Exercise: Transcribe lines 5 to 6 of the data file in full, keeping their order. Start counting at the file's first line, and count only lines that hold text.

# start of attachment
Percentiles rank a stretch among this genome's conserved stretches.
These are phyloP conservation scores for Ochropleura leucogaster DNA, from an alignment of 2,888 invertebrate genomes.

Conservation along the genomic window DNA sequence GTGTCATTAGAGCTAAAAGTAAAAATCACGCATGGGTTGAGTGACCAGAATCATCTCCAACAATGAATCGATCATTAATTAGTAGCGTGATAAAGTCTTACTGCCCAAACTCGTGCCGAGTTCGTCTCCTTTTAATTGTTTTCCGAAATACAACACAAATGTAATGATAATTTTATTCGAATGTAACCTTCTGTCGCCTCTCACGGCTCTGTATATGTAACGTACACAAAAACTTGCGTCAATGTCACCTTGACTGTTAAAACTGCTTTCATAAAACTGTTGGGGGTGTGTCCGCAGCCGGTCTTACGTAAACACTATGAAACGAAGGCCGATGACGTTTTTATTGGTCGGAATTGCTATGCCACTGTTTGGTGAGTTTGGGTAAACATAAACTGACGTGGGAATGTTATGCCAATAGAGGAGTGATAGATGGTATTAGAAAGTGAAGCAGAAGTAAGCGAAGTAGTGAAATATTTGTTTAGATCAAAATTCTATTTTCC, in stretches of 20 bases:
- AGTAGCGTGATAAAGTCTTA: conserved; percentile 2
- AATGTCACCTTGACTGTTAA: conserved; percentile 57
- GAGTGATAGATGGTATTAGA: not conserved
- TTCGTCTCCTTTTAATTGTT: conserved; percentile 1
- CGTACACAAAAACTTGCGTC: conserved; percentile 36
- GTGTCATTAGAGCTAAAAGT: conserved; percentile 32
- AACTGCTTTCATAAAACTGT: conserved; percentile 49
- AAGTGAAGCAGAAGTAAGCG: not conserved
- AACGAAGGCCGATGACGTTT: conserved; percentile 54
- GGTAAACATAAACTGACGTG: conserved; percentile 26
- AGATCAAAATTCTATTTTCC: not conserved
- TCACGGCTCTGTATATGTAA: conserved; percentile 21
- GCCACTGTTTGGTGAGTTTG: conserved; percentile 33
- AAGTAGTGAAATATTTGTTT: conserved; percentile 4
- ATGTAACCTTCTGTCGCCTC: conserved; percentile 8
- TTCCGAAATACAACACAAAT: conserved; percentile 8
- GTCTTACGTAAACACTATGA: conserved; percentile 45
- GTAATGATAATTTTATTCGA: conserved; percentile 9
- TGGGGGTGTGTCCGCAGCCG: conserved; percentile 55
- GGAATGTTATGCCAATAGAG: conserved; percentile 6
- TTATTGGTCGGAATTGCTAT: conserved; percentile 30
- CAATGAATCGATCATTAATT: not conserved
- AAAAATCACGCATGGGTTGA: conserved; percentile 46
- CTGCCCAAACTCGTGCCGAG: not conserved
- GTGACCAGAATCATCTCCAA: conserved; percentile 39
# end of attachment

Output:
- AATGTCACCTTGACTGTTAA: conserved; percentile 57
- GAGTGATAGATGGTATTAGA: not conserved